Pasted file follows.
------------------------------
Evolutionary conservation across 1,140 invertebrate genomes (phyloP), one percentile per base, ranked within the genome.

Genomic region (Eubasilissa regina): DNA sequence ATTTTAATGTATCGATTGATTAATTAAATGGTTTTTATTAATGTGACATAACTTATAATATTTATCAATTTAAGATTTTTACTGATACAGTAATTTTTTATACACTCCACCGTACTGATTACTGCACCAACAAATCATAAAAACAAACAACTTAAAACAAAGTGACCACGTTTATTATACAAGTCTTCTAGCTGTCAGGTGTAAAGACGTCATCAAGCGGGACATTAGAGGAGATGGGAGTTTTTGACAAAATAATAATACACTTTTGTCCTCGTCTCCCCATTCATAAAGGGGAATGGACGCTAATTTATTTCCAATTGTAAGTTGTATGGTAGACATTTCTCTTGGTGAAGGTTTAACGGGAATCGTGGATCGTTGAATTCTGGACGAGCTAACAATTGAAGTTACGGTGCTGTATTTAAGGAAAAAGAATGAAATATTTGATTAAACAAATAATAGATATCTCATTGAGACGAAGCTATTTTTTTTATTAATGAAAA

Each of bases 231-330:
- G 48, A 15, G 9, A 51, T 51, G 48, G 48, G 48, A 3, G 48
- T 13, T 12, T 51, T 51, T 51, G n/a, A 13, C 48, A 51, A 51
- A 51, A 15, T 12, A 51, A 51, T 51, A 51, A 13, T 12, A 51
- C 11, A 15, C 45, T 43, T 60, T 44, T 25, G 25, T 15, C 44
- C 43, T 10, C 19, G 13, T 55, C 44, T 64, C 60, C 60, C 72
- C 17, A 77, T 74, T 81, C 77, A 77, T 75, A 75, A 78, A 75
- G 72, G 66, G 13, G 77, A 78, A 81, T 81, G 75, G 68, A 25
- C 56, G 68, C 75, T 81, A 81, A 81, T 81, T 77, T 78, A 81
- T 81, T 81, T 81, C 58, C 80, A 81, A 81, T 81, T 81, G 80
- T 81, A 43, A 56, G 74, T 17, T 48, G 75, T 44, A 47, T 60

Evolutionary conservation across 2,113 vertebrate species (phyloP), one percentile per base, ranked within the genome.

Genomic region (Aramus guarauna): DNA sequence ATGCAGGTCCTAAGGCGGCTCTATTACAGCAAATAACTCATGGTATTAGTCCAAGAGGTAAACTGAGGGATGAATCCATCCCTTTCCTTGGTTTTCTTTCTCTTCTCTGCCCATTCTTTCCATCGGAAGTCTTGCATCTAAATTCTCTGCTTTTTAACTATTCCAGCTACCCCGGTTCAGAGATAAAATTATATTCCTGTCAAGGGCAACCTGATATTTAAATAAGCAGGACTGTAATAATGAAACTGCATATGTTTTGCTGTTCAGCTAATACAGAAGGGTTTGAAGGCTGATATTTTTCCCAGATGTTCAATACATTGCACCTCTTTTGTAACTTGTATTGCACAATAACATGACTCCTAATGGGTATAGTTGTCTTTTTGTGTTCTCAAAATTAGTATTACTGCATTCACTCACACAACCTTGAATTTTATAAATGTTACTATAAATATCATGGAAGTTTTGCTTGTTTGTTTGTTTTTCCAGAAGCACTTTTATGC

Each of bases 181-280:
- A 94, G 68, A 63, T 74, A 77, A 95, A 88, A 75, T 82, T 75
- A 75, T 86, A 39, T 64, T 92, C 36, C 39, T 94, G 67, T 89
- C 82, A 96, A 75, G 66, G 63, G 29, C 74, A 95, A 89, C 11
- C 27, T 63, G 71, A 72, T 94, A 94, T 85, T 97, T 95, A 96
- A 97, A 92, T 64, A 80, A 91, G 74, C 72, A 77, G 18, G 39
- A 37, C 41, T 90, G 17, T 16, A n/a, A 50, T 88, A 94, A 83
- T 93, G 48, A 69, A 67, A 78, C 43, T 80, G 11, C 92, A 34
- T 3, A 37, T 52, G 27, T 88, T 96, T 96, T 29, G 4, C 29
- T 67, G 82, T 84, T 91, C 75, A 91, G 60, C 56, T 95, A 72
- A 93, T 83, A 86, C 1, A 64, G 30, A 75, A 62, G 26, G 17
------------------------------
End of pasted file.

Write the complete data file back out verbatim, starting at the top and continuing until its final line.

Evolutionary conservation across 1,140 invertebrate genomes (phyloP), one percentile per base, ranked within the genome.

Genomic region (Eubasilissa regina): DNA sequence ATTTTAATGTATCGATTGATTAATTAAATGGTTTTTATTAATGTGACATAACTTATAATATTTATCAATTTAAGATTTTTACTGATACAGTAATTTTTTATACACTCCACCGTACTGATTACTGCACCAACAAATCATAAAAACAAACAACTTAAAACAAAGTGACCACGTTTATTATACAAGTCTTCTAGCTGTCAGGTGTAAAGACGTCATCAAGCGGGACATTAGAGGAGATGGGAGTTTTTGACAAAATAATAATACACTTTTGTCCTCGTCTCCCCATTCATAAAGGGGAATGGACGCTAATTTATTTCCAATTGTAAGTTGTATGGTAGACATTTCTCTTGGTGAAGGTTTAACGGGAATCGTGGATCGTTGAATTCTGGACGAGCTAACAATTGAAGTTACGGTGCTGTATTTAAGGAAAAAGAATGAAATATTTGATTAAACAAATAATAGATATCTCATTGAGACGAAGCTATTTTTTTTATTAATGAAAA

Each of bases 231-330:
- G 48, A 15, G 9, A 51, T 51, G 48, G 48, G 48, A 3, G 48
- T 13, T 12, T 51, T 51, T 51, G n/a, A 13, C 48, A 51, A 51
- A 51, A 15, T 12, A 51, A 51, T 51, A 51, A 13, T 12, A 51
- C 11, A 15, C 45, T 43, T 60, T 44, T 25, G 25, T 15, C 44
- C 43, T 10, C 19, G 13, T 55, C 44, T 64, C 60, C 60, C 72
- C 17, A 77, T 74, T 81, C 77, A 77, T 75, A 75, A 78, A 75
- G 72, G 66, G 13, G 77, A 78, A 81, T 81, G 75, G 68, A 25
- C 56, G 68, C 75, T 81, A 81, A 81, T 81, T 77, T 78, A 81
- T 81, T 81, T 81, C 58, C 80, A 81, A 81, T 81, T 81, G 80
- T 81, A 43, A 56, G 74, T 17, T 48, G 75, T 44, A 47, T 60

Evolutionary conservation across 2,113 vertebrate species (phyloP), one percentile per base, ranked within the genome.

Genomic region (Aramus guarauna): DNA sequence ATGCAGGTCCTAAGGCGGCTCTATTACAGCAAATAACTCATGGTATTAGTCCAAGAGGTAAACTGAGGGATGAATCCATCCCTTTCCTTGGTTTTCTTTCTCTTCTCTGCCCATTCTTTCCATCGGAAGTCTTGCATCTAAATTCTCTGCTTTTTAACTATTCCAGCTACCCCGGTTCAGAGATAAAATTATATTCCTGTCAAGGGCAACCTGATATTTAAATAAGCAGGACTGTAATAATGAAACTGCATATGTTTTGCTGTTCAGCTAATACAGAAGGGTTTGAAGGCTGATATTTTTCCCAGATGTTCAATACATTGCACCTCTTTTGTAACTTGTATTGCACAATAACATGACTCCTAATGGGTATAGTTGTCTTTTTGTGTTCTCAAAATTAGTATTACTGCATTCACTCACACAACCTTGAATTTTATAAATGTTACTATAAATATCATGGAAGTTTTGCTTGTTTGTTTGTTTTTCCAGAAGCACTTTTATGC

Each of bases 181-280:
- A 94, G 68, A 63, T 74, A 77, A 95, A 88, A 75, T 82, T 75
- A 75, T 86, A 39, T 64, T 92, C 36, C 39, T 94, G 67, T 89
- C 82, A 96, A 75, G 66, G 63, G 29, C 74, A 95, A 89, C 11
- C 27, T 63, G 71, A 72, T 94, A 94, T 85, T 97, T 95, A 96
- A 97, A 92, T 64, A 80, A 91, G 74, C 72, A 77, G 18, G 39
- A 37, C 41, T 90, G 17, T 16, A n/a, A 50, T 88, A 94, A 83
- T 93, G 48, A 69, A 67, A 78, C 43, T 80, G 11, C 92, A 34
- T 3, A 37, T 52, G 27, T 88, T 96, T 96, T 29, G 4, C 29
- T 67, G 82, T 84, T 91, C 75, A 91, G 60, C 56, T 95, A 72
- A 93, T 83, A 86, C 1, A 64, G 30, A 75, A 62, G 26, G 17